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I still enjoy reading children’s books. In 2016 I read Alice’s Adventures in Wonderland and Through the Looking Glass by Lewis Carroll in the Penguin Classics edition (I do like Penguin Classics!). An amazing book, which probably I should have read quite much younger, but maybe now I could appreciate the writing of Lewis Carroll more profoundly. It made me feel like a child again and to try to think out of the box. We all know the Alice in Wonderland part, but I enjoyed the part of Through the looking-glass much more. It is definitely based on no-sense elements, but not at all stupid. Alice is challenged with things she doesn’t understand but that may make some sense if you follow a more unconventional way of thinking. I loved the example of the flowers talking: “Are these the only ones? No. Why the rest do not talk? Because they are on soft soil, so they are asleep, while these ones are on hard ground, so awake”.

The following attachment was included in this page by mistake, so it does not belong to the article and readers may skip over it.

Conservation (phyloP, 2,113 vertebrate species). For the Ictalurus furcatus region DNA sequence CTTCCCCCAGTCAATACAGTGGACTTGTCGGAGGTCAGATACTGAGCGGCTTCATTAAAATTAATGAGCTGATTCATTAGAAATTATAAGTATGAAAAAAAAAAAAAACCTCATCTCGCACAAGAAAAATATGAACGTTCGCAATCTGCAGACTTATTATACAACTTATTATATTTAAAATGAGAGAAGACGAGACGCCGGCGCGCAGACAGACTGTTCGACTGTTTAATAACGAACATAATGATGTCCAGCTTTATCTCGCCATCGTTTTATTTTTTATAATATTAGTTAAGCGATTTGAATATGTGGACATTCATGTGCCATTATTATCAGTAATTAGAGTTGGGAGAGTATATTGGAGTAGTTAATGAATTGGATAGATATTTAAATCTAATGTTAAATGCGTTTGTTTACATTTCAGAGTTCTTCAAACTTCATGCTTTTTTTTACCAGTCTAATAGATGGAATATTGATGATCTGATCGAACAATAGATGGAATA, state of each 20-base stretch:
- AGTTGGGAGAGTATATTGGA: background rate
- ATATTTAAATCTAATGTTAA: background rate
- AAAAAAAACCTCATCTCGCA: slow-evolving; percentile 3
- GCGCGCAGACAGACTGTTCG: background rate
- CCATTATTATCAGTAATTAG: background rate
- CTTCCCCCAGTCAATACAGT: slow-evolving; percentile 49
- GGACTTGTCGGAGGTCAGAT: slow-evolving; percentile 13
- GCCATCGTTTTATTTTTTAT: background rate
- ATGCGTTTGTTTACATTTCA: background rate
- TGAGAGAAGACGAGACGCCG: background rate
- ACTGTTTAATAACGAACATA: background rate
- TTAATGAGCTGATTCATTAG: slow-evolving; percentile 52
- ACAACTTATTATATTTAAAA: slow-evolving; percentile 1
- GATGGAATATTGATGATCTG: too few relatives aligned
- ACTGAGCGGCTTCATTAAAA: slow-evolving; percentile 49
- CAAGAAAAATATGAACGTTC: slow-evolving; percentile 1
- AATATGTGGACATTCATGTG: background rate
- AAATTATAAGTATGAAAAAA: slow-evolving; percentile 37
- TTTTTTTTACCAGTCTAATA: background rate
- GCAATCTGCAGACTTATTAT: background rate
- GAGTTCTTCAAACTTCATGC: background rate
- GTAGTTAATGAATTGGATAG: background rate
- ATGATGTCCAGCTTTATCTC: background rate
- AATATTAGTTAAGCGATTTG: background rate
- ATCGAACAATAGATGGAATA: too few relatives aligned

Which children’s book has made a deep impression on you? I would love to hear your answers.

Ποιο παιδικό βιβλίο σας έχει εντυπωσιάσει ή σημαδέψει; Ποιο θα προτείνατε;

Welches Kinderbuch hat euch am besten gefallen? Ich würde mich über eure Antwort freuen.